Spring as Sure as Anything

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Brief glory Iris reticulata varieties, budding and blooming between the challenges of single digit nights, blowing snow, and someone biting their little heads off.

The big winds we had Sunday and Monday must have blown open the mechanical room door. I hardly went outside the whole 48 blustery hours, after battening down (almost) all the hatches in the hours before the “wind event” started. Once the clouds cleared the night dropped to nine degrees, and the water pipe between the pump and the pressure tank froze. When I woke yesterday morning all I knew was that there was no water in the house.

Here is an instance where I can recognize the benefits of daily meditation. I said Oh, and was glad I had filled the pitcher the night before, poured some for the cats and the coffee kettle. I broke the thin ice on the pond to bring up a bucket of water to flush the toilet. Suddenly the orchids I forgot to water the previous two days were in desperate need. I left a faucet open while I meditated, and when it began to trickle I ran all the faucets one by one. Once they were all primed I felt competently satisfied. A little later I heard a strange sound: out in the room with pump, water heaters, solar controllers and batteries: a geyser shooting at the north wall!

I flipped the pump breaker and shut the valve to the house. I realized later I could have run inside and run water into the sinks to help empty the pressure tank, cutting down the flood in the mechanical room. But I never felt the frustration and blame I once would have in this situation. I called my regular plumber. He was swamped, but said he’d come at the end of the day if I couldn’t find someone else. I called a number of plumbers, spoke to several pleasant people, and found one happy to come by around four. Then went back to work. All with remarkable calm.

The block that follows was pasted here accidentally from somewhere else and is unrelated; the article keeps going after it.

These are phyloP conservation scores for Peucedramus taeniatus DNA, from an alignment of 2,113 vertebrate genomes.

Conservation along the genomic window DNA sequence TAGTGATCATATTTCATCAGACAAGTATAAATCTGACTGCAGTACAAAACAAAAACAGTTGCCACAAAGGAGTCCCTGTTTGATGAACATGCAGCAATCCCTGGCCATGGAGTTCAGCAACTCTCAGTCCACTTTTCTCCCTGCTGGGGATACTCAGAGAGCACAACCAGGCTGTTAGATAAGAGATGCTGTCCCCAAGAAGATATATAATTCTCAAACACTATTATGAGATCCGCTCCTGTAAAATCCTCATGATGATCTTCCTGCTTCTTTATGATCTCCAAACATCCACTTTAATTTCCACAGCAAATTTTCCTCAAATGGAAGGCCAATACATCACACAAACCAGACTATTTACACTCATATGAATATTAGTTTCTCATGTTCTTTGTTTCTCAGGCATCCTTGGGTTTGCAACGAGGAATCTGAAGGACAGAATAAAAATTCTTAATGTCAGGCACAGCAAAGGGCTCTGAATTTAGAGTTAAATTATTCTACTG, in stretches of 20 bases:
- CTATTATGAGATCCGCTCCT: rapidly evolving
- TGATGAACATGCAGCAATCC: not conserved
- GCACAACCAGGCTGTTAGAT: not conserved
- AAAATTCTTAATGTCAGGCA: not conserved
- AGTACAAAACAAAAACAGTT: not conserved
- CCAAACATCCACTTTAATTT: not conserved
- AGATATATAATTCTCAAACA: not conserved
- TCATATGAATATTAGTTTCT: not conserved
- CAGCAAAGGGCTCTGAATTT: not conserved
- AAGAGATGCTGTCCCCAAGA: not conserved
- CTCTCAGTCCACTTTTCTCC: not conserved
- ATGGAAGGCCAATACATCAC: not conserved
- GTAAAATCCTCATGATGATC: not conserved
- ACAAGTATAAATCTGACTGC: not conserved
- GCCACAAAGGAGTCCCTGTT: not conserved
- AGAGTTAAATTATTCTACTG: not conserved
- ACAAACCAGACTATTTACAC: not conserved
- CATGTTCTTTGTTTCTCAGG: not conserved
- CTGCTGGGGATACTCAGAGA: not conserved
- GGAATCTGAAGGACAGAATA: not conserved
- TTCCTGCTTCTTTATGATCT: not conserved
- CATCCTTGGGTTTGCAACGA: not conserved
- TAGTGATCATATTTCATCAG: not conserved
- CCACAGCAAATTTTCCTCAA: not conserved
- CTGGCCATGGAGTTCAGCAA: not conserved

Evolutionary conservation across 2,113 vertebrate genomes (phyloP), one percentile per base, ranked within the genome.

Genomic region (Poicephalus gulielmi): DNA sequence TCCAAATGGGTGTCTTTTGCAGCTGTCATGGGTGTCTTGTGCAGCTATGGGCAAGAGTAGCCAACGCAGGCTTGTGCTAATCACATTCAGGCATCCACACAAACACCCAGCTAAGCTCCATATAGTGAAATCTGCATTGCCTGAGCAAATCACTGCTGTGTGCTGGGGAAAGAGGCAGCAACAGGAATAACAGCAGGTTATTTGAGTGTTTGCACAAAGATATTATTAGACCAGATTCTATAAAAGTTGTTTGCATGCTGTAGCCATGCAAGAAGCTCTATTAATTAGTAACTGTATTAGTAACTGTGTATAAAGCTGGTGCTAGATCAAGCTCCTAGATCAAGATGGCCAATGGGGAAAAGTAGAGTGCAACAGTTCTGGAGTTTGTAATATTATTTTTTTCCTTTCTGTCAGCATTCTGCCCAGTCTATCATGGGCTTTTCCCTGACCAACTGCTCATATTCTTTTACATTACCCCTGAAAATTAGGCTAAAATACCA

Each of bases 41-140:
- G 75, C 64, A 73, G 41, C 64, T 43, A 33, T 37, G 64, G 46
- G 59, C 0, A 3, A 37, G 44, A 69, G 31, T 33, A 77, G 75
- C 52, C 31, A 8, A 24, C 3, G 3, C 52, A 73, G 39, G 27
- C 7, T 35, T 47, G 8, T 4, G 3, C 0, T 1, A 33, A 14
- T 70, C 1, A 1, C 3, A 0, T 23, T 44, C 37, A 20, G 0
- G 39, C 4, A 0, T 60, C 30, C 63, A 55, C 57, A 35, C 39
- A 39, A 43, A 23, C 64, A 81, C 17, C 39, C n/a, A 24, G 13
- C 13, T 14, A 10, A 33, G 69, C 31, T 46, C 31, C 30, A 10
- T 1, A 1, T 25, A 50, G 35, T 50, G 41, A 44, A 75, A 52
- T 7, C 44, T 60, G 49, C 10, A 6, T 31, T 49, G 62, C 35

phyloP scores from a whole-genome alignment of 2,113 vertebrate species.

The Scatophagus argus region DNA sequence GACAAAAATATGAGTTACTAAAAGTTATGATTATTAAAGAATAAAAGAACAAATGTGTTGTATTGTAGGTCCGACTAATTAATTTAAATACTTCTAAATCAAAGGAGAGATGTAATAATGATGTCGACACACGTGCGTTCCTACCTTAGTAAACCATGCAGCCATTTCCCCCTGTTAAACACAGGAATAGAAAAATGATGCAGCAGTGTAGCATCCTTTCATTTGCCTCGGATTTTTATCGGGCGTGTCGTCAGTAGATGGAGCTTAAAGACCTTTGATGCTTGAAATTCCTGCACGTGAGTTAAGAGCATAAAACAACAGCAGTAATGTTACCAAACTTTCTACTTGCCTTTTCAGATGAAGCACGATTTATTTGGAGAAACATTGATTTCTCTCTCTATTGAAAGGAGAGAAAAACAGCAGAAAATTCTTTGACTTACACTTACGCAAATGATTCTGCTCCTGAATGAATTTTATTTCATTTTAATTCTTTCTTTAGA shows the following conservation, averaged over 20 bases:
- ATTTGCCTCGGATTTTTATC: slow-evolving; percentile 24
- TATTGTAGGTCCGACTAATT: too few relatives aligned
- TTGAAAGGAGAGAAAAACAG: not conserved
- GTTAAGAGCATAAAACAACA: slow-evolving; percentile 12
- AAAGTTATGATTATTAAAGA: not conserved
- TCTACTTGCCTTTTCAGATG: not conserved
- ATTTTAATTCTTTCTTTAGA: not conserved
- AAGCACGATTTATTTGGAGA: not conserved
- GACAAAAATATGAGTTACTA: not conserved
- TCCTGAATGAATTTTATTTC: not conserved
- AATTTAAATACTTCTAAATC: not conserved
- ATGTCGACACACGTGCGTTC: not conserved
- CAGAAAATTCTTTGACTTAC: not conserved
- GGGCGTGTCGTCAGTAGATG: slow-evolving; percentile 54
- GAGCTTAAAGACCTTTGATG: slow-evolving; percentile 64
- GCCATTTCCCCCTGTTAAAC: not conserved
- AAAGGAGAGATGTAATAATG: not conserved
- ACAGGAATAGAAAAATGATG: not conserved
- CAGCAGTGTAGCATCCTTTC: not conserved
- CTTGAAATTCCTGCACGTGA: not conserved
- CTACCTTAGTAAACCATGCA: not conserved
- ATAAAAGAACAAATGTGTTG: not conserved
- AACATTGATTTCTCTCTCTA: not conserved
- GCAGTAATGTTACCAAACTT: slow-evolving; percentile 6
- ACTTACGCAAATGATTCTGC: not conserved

I knew I washed my hands a lot during a day; I was more amused than frustrated to note just how many times I reached for the faucet or wished I could. Oh the sweet relief of hot water and soap! I felt so grateful to be able to wash the dishes. I had a lovely day despite the in-house drought. And I filled the pitcher and watering cans just in case last night.

This morning I was still thrilled to have running water! I tried out this turmeric lemonade recipe: 4 c. cold water, 2 T powdered turmeric, 4T maple syrup, and the juice of one lemon. Eh. I added the juice of one whole lime and a splash of cayenne, all in a quart jar, shook and chilled it and shook before drinking. Yum, finally! I’ve tried the capsules, but can’t even remember my regular vitamins half the time; I’ve tried the golden milk but don’t want to mess with that at bedtime and don’t really care for the flavor. This will be a great tonic to sip on throughout a hot summer day when I’m in and out gardening.

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Turmeric lemonade, anti-inflammatory and touted anti-depressant.

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Little yellow irises were just getting ready to open when a late February snow buried them. They waited just so for a week before it was warm enough to open. Below, the purples at ten am, and an hour later. 

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OK, this happened in December, but it sure felt like this when snow blew in while the buds were trying to bloom. Then perhaps this same doe came and ate their tops off.

In between editing audio meditations and video yoga, I’ve been getting outside to dabble in the garden again, on mild days for the past month. The first slow flat stretch of the roller coaster has begun. Cutting back dried stems, mindful of possible preying mantis or other egg cases; raking winter windfall leaves and snowbreak stalks, pruning broken limbs, trimming thymes, pulling off old iris leaves where new green tips stick up. Clearing the early-spring bulb bed. These first splashes of color signal the end of winter. We’ll see more snows, maybe some big snows, but they’ll melt within a few days and the flowers will appreciate the moisture. As sure as anything, there’s no stopping their reach for the sun.